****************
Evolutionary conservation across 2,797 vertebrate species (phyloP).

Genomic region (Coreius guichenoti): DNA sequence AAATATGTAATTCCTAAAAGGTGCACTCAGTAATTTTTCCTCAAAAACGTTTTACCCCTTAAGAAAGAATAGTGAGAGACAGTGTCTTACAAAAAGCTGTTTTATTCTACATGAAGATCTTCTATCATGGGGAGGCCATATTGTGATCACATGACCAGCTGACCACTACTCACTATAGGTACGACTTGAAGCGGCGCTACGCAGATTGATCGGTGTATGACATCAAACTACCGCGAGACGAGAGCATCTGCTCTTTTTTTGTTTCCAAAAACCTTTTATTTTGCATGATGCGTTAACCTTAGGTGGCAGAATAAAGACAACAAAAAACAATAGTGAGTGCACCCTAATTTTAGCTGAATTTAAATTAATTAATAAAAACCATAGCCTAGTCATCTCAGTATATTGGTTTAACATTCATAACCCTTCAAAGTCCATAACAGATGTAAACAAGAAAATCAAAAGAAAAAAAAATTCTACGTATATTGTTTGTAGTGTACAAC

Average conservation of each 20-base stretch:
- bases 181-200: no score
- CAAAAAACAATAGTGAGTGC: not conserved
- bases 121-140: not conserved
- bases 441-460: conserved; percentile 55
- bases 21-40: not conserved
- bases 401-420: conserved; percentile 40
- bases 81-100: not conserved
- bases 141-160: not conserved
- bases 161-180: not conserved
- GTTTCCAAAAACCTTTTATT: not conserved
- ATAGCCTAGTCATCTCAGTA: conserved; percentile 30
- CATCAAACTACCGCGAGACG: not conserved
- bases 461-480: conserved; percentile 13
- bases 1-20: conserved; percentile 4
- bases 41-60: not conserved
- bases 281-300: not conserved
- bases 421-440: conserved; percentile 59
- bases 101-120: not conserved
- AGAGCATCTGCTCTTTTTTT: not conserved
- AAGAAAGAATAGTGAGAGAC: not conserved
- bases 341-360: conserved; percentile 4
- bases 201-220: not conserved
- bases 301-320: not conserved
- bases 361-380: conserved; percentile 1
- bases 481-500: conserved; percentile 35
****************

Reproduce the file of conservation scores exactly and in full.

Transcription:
Evolutionary conservation across 2,797 vertebrate species (phyloP).

Genomic region (Coreius guichenoti): DNA sequence AAATATGTAATTCCTAAAAGGTGCACTCAGTAATTTTTCCTCAAAAACGTTTTACCCCTTAAGAAAGAATAGTGAGAGACAGTGTCTTACAAAAAGCTGTTTTATTCTACATGAAGATCTTCTATCATGGGGAGGCCATATTGTGATCACATGACCAGCTGACCACTACTCACTATAGGTACGACTTGAAGCGGCGCTACGCAGATTGATCGGTGTATGACATCAAACTACCGCGAGACGAGAGCATCTGCTCTTTTTTTGTTTCCAAAAACCTTTTATTTTGCATGATGCGTTAACCTTAGGTGGCAGAATAAAGACAACAAAAAACAATAGTGAGTGCACCCTAATTTTAGCTGAATTTAAATTAATTAATAAAAACCATAGCCTAGTCATCTCAGTATATTGGTTTAACATTCATAACCCTTCAAAGTCCATAACAGATGTAAACAAGAAAATCAAAAGAAAAAAAAATTCTACGTATATTGTTTGTAGTGTACAAC

Average conservation of each 20-base stretch:
- bases 181-200: no score
- CAAAAAACAATAGTGAGTGC: not conserved
- bases 121-140: not conserved
- bases 441-460: conserved; percentile 55
- bases 21-40: not conserved
- bases 401-420: conserved; percentile 40
- bases 81-100: not conserved
- bases 141-160: not conserved
- bases 161-180: not conserved
- GTTTCCAAAAACCTTTTATT: not conserved
- ATAGCCTAGTCATCTCAGTA: conserved; percentile 30
- CATCAAACTACCGCGAGACG: not conserved
- bases 461-480: conserved; percentile 13
- bases 1-20: conserved; percentile 4
- bases 41-60: not conserved
- bases 281-300: not conserved
- bases 421-440: conserved; percentile 59
- bases 101-120: not conserved
- AGAGCATCTGCTCTTTTTTT: not conserved
- AAGAAAGAATAGTGAGAGAC: not conserved
- bases 341-360: conserved; percentile 4
- bases 201-220: not conserved
- bases 301-320: not conserved
- bases 361-380: conserved; percentile 1
- bases 481-500: conserved; percentile 35